Step 4: Jamming and How to Fix it
Jamming is the probably the most annoying aspect of the gun, second to the necessity of constant reloading/switching magazines. The bad part about it is that it happens very often and most of the time, you don't realize it until too late. The good part about it is that this problem is very easy to fix.
Jamming usually occurs when you are rapid firing (which you should be) carelessly (which you shouldn't be). There are 2 tell-tale signs of jamming. 1, if a jam occurs, only 1 bullet is fired. 2, the ram does not have the ability to be pulled back into the barrel, unless you really force it (which you shouldn't do). If you look at the front of the magazine, you should notice that a bullet, the one that was not fired, is trapped under the ram, preventing the ram from leaving the magazine.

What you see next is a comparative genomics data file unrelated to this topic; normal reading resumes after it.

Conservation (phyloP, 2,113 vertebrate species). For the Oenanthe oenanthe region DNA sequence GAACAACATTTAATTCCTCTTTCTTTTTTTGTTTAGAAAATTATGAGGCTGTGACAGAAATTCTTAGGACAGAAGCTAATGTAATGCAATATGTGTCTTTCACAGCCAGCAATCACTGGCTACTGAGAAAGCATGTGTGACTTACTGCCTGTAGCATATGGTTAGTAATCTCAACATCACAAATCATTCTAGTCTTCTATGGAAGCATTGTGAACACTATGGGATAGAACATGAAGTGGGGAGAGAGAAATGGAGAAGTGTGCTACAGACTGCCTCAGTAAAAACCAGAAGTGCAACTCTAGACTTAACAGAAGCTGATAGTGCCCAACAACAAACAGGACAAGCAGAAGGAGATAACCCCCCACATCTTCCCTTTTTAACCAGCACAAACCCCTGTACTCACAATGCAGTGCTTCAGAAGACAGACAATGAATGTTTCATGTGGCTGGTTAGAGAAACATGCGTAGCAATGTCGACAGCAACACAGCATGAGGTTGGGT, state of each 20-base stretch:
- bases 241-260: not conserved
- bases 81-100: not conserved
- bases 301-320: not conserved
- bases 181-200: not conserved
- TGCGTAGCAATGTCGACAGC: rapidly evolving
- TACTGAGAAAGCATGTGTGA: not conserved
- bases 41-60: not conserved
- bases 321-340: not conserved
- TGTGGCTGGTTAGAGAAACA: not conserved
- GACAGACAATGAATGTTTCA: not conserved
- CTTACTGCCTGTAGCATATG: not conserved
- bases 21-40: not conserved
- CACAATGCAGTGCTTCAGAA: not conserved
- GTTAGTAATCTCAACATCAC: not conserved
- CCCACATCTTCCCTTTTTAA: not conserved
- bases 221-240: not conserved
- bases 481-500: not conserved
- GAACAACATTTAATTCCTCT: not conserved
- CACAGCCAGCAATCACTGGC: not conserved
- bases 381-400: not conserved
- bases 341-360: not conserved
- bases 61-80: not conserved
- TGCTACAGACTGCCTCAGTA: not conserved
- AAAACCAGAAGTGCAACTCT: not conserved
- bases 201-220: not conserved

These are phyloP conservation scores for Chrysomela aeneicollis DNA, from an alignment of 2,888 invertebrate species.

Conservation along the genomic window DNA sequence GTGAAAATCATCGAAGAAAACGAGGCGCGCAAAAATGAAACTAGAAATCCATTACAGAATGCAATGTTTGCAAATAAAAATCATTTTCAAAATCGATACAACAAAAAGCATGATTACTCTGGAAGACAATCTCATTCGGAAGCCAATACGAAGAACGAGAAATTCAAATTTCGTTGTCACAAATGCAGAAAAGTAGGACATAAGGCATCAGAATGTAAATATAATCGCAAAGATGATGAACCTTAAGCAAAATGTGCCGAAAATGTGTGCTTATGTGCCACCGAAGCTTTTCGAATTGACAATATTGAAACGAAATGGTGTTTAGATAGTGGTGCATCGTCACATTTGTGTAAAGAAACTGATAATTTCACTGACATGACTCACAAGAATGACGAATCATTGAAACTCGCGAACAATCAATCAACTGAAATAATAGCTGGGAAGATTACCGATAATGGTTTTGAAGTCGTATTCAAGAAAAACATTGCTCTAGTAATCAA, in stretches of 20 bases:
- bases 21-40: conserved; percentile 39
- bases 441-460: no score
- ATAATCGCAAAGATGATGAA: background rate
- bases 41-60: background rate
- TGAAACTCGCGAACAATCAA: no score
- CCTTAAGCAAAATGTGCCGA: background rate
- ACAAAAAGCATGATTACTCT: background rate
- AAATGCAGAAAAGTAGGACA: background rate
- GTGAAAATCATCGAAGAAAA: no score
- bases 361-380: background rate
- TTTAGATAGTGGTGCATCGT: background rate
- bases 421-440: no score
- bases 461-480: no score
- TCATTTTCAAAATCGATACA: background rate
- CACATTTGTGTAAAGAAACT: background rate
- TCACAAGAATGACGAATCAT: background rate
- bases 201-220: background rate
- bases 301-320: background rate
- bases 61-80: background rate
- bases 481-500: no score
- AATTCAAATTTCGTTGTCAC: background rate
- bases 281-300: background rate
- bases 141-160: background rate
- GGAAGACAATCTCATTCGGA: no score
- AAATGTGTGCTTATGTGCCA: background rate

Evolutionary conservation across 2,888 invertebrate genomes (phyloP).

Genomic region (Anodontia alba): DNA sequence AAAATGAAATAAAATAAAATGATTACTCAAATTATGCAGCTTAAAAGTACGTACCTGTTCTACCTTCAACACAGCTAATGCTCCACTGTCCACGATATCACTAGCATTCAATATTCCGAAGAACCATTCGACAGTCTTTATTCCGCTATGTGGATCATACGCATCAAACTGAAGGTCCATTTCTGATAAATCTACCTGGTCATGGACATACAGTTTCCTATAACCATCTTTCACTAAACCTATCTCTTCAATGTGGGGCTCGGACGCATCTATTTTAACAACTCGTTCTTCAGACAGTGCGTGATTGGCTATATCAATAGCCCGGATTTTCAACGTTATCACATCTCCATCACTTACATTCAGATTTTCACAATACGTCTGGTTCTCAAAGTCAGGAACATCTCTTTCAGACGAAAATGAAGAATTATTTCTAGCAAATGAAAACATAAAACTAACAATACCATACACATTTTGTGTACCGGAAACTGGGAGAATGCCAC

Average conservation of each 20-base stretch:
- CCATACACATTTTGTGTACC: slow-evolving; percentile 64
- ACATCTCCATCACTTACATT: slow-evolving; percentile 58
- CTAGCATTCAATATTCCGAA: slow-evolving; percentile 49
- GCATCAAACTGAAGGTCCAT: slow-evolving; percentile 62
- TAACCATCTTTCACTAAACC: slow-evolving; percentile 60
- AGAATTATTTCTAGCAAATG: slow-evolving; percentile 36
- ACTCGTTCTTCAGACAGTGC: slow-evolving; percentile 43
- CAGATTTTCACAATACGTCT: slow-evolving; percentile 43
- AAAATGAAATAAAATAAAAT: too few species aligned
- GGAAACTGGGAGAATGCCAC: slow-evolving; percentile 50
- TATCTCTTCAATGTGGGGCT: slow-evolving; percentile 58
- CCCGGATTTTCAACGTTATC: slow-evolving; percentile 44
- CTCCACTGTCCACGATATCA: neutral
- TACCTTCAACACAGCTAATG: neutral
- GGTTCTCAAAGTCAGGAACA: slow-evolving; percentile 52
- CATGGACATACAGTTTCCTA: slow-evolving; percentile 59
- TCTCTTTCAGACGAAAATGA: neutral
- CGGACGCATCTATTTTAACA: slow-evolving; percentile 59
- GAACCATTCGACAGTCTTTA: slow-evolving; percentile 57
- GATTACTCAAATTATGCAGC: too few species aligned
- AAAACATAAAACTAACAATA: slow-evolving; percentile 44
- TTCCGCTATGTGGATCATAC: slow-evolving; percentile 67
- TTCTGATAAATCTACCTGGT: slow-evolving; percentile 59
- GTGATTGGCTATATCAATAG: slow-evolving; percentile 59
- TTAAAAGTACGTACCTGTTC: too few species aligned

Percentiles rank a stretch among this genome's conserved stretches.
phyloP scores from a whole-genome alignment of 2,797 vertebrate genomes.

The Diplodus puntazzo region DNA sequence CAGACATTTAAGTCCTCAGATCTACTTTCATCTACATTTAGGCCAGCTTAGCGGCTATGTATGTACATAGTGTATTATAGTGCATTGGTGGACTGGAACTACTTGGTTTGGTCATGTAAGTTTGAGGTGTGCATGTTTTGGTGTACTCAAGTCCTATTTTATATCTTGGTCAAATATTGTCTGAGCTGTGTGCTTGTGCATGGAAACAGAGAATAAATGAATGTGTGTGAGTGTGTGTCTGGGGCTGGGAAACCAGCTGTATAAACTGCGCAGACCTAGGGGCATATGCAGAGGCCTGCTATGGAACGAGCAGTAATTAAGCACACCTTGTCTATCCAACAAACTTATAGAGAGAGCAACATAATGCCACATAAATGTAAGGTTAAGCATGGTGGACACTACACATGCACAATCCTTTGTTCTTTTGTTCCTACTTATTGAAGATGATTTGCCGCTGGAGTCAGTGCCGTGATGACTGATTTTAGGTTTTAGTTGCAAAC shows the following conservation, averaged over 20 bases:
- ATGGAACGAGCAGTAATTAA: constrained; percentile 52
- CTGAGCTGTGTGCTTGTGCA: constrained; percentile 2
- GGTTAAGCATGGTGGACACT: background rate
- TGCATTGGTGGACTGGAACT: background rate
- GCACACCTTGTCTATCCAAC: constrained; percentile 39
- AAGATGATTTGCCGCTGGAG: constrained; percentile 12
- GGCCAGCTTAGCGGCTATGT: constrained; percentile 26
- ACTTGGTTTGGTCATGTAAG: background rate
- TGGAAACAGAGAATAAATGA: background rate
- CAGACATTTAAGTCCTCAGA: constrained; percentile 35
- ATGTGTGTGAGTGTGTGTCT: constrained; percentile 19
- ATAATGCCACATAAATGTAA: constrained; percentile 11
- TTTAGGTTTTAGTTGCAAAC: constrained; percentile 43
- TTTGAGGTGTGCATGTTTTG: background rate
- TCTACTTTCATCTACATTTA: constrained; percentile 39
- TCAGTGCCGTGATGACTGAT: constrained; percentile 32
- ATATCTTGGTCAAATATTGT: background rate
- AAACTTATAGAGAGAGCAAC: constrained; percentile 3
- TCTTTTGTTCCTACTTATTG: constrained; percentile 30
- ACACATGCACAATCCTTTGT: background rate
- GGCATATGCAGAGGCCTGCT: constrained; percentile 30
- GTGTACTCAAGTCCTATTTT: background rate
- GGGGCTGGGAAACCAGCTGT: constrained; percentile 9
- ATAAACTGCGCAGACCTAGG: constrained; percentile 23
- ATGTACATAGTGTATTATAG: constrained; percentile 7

If you realize there is a jam immediately, then the front of the magazine should look like the picture below. This is only when you've just fired, realized a jam occurred, and haven't fired again. Usually, when you're rapid firing, you don't realize there is a jam until you notice that nothing is shooting out. When this happens, the bullet trapped underneath the ram probably has been pulled back.
Either way, all you have to do to remove the jam is to expose the bullet so you can get a good hold on it, then pull the bullet out.